PTHREAD_ATFORK(3)           Linux Programmer's Manual          PTHREAD_ATFORK(3)

       pthread_atfork - register fork handlers

       #include <pthread.h>

       int pthread_atfork(void (*prepare)(void), void (*parent)(void),
                          void (*child)(void));

       Link with -pthread.

       The pthread_atfork() function registers fork handlers that are to be
       executed when fork(2) is called by this thread.  The handlers are
       executed in the context of the thread that calls fork(2).

       Three kinds of handler can be registered:

       *  prepare specifies a handler that is executed before fork(2) processing

       *  parent specifies a handler that is executed in the parent process
          after fork(2) processing completes.

       *  child specifies a handler that is executed in the child process after
          fork(2) processing completes.

       Any of the three arguments may be NULL if no handler is needed in the
       corresponding phase of fork(2) processing.

       On success, pthread_atfork() returns zero.  On error, it returns an error
       number.  pthread_atfork() may be called multiple times by a thread, to
       register multiple handlers for each phase.  The handlers for each phase
       are called in a specified order: the prepare handlers are called in
       reverse order of registration; the parent and child handlers are called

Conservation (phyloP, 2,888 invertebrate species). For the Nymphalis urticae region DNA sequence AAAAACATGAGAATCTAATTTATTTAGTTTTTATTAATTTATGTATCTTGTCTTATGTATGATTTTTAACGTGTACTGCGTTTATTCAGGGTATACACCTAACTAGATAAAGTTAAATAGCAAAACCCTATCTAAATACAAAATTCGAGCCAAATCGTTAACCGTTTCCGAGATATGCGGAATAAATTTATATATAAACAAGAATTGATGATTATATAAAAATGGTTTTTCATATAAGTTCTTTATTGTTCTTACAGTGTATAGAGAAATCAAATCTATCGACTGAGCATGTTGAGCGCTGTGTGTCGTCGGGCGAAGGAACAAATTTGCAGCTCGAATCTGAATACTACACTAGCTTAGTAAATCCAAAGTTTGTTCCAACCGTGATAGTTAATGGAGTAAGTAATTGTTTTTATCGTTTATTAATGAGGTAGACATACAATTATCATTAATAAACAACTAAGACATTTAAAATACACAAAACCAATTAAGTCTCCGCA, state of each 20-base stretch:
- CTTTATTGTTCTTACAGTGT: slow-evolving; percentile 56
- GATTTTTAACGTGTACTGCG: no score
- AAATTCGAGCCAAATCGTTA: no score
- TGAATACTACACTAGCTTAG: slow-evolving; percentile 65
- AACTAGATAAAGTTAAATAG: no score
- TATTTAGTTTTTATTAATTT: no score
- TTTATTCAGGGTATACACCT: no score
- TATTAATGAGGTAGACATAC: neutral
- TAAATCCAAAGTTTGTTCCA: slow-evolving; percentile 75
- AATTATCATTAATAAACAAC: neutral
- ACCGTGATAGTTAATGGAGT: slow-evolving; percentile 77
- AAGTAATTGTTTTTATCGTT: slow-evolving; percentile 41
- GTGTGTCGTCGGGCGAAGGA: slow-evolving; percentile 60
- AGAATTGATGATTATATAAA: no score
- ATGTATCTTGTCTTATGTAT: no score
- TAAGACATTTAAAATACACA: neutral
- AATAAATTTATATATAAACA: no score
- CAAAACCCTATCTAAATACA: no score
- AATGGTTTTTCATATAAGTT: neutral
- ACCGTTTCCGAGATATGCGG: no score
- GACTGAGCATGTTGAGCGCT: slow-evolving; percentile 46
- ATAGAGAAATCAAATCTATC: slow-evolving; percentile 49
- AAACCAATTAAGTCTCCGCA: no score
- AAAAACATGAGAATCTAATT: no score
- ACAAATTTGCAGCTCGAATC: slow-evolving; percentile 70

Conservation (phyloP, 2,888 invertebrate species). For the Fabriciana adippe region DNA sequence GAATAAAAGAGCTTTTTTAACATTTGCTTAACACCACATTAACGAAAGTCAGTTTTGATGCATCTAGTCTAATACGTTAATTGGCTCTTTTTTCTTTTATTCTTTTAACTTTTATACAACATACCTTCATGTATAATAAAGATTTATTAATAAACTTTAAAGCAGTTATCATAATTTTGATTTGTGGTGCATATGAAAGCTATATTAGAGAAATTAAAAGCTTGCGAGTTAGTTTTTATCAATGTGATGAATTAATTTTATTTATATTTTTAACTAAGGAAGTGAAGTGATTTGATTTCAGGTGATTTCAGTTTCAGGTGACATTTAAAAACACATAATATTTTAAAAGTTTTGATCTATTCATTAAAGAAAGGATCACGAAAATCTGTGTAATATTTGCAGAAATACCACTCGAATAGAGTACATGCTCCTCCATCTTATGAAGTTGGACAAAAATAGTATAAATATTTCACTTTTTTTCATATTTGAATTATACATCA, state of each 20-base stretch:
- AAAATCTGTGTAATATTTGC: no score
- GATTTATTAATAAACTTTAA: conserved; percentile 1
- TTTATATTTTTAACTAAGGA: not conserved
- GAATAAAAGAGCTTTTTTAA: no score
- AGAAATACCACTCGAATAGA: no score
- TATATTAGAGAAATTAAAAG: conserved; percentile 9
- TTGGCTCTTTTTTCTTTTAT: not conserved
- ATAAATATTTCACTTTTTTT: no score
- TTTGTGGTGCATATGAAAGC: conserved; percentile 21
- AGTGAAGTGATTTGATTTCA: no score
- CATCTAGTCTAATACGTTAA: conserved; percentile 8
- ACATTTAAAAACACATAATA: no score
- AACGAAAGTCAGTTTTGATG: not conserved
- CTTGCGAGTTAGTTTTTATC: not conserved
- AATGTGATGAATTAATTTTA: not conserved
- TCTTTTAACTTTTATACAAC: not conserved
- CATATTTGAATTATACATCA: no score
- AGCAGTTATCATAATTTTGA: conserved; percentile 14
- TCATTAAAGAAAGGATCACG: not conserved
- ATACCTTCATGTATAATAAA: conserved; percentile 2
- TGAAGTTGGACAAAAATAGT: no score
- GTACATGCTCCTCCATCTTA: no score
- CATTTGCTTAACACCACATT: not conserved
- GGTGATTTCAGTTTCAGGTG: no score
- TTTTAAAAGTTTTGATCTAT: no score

in the order of registration.

       ENOMEM Could not allocate memory to record the form handler entry.

       POSIX.1-2001, POSIX.1-2008.

       When fork(2) is called in a multithreaded process, only the calling
       thread is duplicated in the child process.  The original intention of
       pthread_atfork() was to allow the calling thread to be returned to a
       consistent state.  For example, at the time of the call to fork(2), other
       threads may have locked mutexes that are visible in the user-space memory
       duplicated in the child.  Such mutexes would never be unlocked, since the
       threads that placed the locks are not duplicated in the child.  The
       intent of pthread_atfork() was to provide a mechanism whereby the
       application (or a library) could ensure that mutexes and other process
       and thread state would be restored to a consistent state.  In practice,
       this task is generally too difficult to be practicable.

       After a fork(2) in a multithreaded process returns in the child, the
       child should call only async-signal-safe functions (see signal-safety(7))
       until such time as it calls execve(2) to execute a new program.

       POSIX.1 specifies that pthread_atfork() shall not fail with the error

       fork(2), atexit(3), pthreads(7)

       This page is part of release 5.10 of the Linux man-pages project.  A
       description of the project, information about reporting bugs, and the
       latest version of this page, can be found at

Linux                              2020-08-13                  PTHREAD_ATFORK(3)